Regarding the ban on CBD in France, the European Court of Justice has ruled that this ban on the sale of the cannabis derivative known as CBD or cannabidiol is unfounded. This is because the product has no psychotropic or mood-altering effects and has no negative health effects. Several lawsuits pending in France are likely to be halted in the wake of the European decision.
Cannabidiol or CBD came into fashion in France in 2018, with the emergence of dozens of stores specializing in cannabis derivatives not covered by narcotics legislation.
After an appeal by two men convicted by a court in Marseille for drug offenses for marketing the product Kanevape to users of electronic cigarettes, French judges realized that local law was not in line with European law. The French court of appeal has therefore lodged a judgment with the European authority.
Sébastien Béguerie and Antonin Cohen-Adad, identified in court documents as BS and CA, launched their cannabis e-cigarettes company Kanavape in 2014. To produce the first electronic cigarette with CBD in France, they imported organic hemp plants processed in the Czech Republic to France, where their startup was based.
However, the company was shut down by the French government before it even opened its doors. Despite France being the largest producer of hemp in the EU, most of which is grown for textiles and paper, France has some of the strictest EU laws against cannabis. Marijuana is banned and CBD can only be made from the seeds and fiber of the plant, not from the flowers, and must not contain THC, the psychoactive ingredient in marijuana.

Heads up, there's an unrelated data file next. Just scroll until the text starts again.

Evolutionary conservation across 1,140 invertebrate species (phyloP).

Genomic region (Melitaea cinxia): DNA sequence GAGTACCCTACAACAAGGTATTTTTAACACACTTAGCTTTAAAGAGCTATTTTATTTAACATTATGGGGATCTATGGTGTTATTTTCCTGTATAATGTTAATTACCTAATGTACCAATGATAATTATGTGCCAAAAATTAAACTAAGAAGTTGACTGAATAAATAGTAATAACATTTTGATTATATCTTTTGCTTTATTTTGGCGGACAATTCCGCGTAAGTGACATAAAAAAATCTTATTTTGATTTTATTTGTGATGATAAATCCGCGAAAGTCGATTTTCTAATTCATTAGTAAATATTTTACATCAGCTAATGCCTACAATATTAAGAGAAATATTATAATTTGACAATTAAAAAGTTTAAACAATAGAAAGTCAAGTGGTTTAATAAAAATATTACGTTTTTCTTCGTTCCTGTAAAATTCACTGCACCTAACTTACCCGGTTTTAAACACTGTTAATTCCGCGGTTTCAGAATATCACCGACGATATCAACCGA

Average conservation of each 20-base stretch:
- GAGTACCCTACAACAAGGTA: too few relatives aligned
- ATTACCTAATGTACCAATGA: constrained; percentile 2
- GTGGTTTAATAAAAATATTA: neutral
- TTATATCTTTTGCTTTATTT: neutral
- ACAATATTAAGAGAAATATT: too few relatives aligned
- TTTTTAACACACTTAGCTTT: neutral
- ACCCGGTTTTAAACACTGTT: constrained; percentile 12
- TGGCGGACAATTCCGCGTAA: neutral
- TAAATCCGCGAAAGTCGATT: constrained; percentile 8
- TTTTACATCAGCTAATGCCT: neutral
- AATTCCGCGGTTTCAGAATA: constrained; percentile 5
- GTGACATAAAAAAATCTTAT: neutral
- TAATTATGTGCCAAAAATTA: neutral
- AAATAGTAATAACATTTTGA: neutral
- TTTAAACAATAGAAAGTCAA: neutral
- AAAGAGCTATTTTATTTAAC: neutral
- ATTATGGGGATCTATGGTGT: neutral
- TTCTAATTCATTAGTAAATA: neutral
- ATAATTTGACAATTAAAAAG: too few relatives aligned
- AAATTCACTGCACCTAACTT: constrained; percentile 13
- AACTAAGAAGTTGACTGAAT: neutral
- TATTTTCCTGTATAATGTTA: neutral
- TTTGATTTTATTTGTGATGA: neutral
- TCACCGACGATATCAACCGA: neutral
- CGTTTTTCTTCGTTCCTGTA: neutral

Béguerie and Cohen-Adad were convicted of drugs in 2018, sentenced to 18 and 15 months of suspended imprisonment respectively, and were sentenced to pay a fine of 10.000 euros ($ 12.000). The pair appealed and the French court of appeal referred the case to the Court of Justice.
Reject ban on CBD in France: No danger, no narcotic effect
The court was asked to determine whether or not a French law governing the import and marketing of CBD is in place France, legally grown in other EU countries, is contrary to the regulations guaranteeing a single European market. The European internal market, the foundation of the EU, ensures that goods, capital, labor and services can be transported without restrictions between each of the Member States. But there is an exception for narcotics.
Their product contained less than 0,2 percent of the compound delta-9-tetrahydrocannabinol (THC), which gives cannabis users the narcotic high, which is still illegal at higher concentrations.
"The CBD at issue in the main proceedings does not appear to have a psychotropic effect or any harmful effect on human health, based on the available scientific data," wrote the panel of five judges.
The European Court ruled that France violated EU rules on the free movement of goods by refusing to sell a product derived from a plant from another Member State.
Thursday's decision confirms advice from a court counsel earlier this year. Advocate General Evgeni Tanchev wrote in May that Kanavape's products may be moved between EU countries, as CBD is not considered a narcotic.
Citing the lack of 'recognized psychoactive effects' and noting that CBD' has little or no effect on the central nervous system ', the Luxembourg court ruled that' CBD cannot be classified as a narcotic. '
The EU Supreme Court also ruled that CBD cannot be regulated as an agricultural product because it is not considered raw hemp, as it is not harvested, or that it is 'rooted or grown hemp' because the extraction process does not separate the fibers from the rest of the plant.